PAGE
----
Tag Archives: WWII

Gay History – July 1943: Gay Resistance Fighter Willem Arondeus Executed By The Nazis “Let it be known that homosexuals are not cowards!”

Dutch painter and writer Willem Arondeus during World War II hatched a plan to burn the Bevolkingsregister which housed the citizen registration office in Amsterdam where the Nazis kept copies of all of the identity cards held by Dutch citizens.

In the spring of 1941, Arondeus started an underground periodical in which he tried to incite his fellow artists to resist the Nazi occupation of the Netherlands. Earlier than others, Arondeus realized that the demand by the Nazi occupiers that all Jews register with the local authorities was not, as the Nazis claimed, for their own safety, but rather so they could be deported to the Westerbork concentration camp and from there to the death camps in occupied Poland. In the spring of 1942, Arondeus founded Brandarisbrief, an illegal periodical in which he expressed the artist’s opposition to the edicts imposed by the Reichskulturkammer (Reich Chamber of Culture), the Nazis’ cultural committee.

A concerted operation was underway to hide Jews among the local population, with various underground organizations preparing forged documents for Jews. Arondeus was a member of one such group .Within a short while, the Nazis began to expose the false documents by comparing the names with those in the local population registry. To hinder the Nazis, late on March 27, 1943   Arondeus led a group in bombing the Amsterdam Public Records Office. 

Arondeus and fourteen others, including two young doctors, donned German uniforms, asked the building’s guards to open the building for a special inspection. As soon as they gained entry, the two doctors injected the guards to put them asleep and placed them in the courtyard away from harm while the rest of the crew set fire to the building. Thousands of files were destroyed, and the attempt to compare forged documents with the registry was hindered. 

Five days later, an unknown spy informed on the group to the Nazis, which in turn arrested them. During the trial, Arondeus took full responsibility for the fire. The two doctors were sentenced to life in prison, but the rest were ordered to go before a firing squad.

On July 1st. 1943 in his last message before his execution, Arondeus, who had lived openly as a gay man before the war, asked his lawyer to pass a long this message:

“Let it be known that homosexuals are not cowards!”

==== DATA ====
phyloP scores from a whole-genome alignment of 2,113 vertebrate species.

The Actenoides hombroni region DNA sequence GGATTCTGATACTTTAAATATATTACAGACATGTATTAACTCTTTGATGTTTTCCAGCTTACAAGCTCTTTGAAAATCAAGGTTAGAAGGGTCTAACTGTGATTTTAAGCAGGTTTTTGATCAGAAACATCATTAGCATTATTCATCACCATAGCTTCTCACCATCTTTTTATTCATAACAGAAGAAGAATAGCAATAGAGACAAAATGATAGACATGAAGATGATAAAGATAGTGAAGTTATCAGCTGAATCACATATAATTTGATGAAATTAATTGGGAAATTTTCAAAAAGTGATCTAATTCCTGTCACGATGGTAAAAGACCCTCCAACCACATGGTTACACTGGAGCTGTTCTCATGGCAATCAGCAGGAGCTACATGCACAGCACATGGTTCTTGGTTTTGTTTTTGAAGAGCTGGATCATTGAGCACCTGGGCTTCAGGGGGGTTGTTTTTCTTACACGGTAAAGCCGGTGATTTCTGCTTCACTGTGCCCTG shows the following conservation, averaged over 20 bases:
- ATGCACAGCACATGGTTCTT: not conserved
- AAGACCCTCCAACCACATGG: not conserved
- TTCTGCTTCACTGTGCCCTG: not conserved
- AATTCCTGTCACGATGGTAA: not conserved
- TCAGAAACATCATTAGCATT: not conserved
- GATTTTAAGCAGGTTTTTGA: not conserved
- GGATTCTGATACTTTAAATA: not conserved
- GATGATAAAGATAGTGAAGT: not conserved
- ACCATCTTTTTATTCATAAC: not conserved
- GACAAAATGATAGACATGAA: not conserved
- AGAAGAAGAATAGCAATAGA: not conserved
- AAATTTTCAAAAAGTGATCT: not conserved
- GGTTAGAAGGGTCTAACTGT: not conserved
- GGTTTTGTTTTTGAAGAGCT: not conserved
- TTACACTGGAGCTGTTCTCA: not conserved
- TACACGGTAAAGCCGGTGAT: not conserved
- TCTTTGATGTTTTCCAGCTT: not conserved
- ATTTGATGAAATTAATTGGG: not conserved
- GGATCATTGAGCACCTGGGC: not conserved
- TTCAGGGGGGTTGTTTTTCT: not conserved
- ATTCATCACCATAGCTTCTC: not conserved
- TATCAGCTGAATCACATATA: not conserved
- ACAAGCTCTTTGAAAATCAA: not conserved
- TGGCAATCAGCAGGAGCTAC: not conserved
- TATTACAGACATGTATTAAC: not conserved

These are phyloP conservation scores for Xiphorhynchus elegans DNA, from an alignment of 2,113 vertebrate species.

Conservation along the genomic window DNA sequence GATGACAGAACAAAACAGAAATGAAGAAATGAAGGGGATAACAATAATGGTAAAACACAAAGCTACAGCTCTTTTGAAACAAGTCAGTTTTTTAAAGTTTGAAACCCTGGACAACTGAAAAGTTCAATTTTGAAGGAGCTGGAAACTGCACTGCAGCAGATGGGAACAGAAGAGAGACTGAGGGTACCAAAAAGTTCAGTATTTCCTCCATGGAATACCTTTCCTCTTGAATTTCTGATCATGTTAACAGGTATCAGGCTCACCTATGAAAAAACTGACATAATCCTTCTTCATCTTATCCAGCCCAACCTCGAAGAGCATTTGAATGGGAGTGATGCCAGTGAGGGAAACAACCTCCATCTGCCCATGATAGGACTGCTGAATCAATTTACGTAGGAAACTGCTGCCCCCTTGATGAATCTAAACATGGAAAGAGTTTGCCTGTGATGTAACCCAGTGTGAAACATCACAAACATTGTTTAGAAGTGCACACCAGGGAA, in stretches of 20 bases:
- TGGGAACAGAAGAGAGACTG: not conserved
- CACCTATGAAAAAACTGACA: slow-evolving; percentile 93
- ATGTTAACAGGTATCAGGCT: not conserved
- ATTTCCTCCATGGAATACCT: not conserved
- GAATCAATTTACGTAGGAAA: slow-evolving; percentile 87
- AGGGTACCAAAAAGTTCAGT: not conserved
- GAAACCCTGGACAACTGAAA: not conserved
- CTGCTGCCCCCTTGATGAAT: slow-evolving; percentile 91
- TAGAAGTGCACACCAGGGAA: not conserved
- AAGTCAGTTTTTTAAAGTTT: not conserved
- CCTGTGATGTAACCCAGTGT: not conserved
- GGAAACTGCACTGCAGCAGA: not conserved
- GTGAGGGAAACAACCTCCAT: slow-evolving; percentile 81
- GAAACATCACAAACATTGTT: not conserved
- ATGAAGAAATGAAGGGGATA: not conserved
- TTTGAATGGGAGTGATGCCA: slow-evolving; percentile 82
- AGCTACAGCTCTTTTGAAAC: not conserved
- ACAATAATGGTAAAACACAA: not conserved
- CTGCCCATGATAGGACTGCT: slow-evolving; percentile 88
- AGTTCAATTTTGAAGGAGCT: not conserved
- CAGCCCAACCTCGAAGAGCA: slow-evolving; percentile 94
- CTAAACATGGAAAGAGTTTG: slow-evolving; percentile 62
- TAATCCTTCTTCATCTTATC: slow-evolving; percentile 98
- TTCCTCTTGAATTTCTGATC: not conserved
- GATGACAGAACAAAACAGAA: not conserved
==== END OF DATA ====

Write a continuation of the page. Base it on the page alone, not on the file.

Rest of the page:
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Gay WWII Codebreaker Alan Turing to Be On UK £50 Note

Gay WWII Codebreaker Alan Turing to Be On UK £50 Note

Alan Turing, the scientist known for helping crack the Enigma code during the second world war and pioneering the modern computer, has been chosen to appear on the new £50 note.

From the Bank of England’s site:

“Alan Turing provided the theoretical underpinnings for the modern computer. While best known for his work devising code-breaking machines during WWII, Turing played a pivotal role in the development of early computers first at the National Physical Laboratory and later at the University of Manchester. He set the foundations for work on artificial intelligence by considering the question of whether machines could think. Turing was homosexual and was posthumously pardoned by the Queen having been convicted of gross indecency for his relationship with a man. His legacy continues to have an impact on both science and society today.”

Turing was selected from a list of almost 1,000 scientists in a decision that recognised both his role in fending off the threat of German U-boats in the Battle of the Atlantic and the impact of his postwar persecution for homosexuality.

British Spy Agency Head Apologizes For Agency’s Past Treatment Of Homosexuals

British Spy Agency Head Apologies For Agency's Past Treatment Of Homosexuals

The head of Britain’s digital espionage agency, GCHQ chief Robert Hannigan has apologized for the organization’s historic prejudice against homosexuals, that the agency’s ban on homosexuals had caused long-lasting psychological damage to many and were excluded from working there saying it failed to learn from the treatment of World War II codebreaker Alan Turing.

“The fact that it was common practice for decades reflected the intolerance of the times and the pressures of the Cold War, but it does not make it any less wrong and we should apologize for it,” Hannigan said. At GCHQ, Turing is now seen as a genius— “a problem-solver who was not afraid to think differently and radically,”

Homosexuals were not only discriminated in the agency’s past but were also fired from their jobs if found out and forced to go into “treatment” because of the belief that homosexuals were more easily corruptible and could be blackmailed because of their sexuality into giving up secrets or being turned to work for the other side.

Now more than five decades later in January of 2016 Britain’s MI5 spy agency was  named that country’s best employer for promoting lesbian, gay, bisexual and transgender diversity.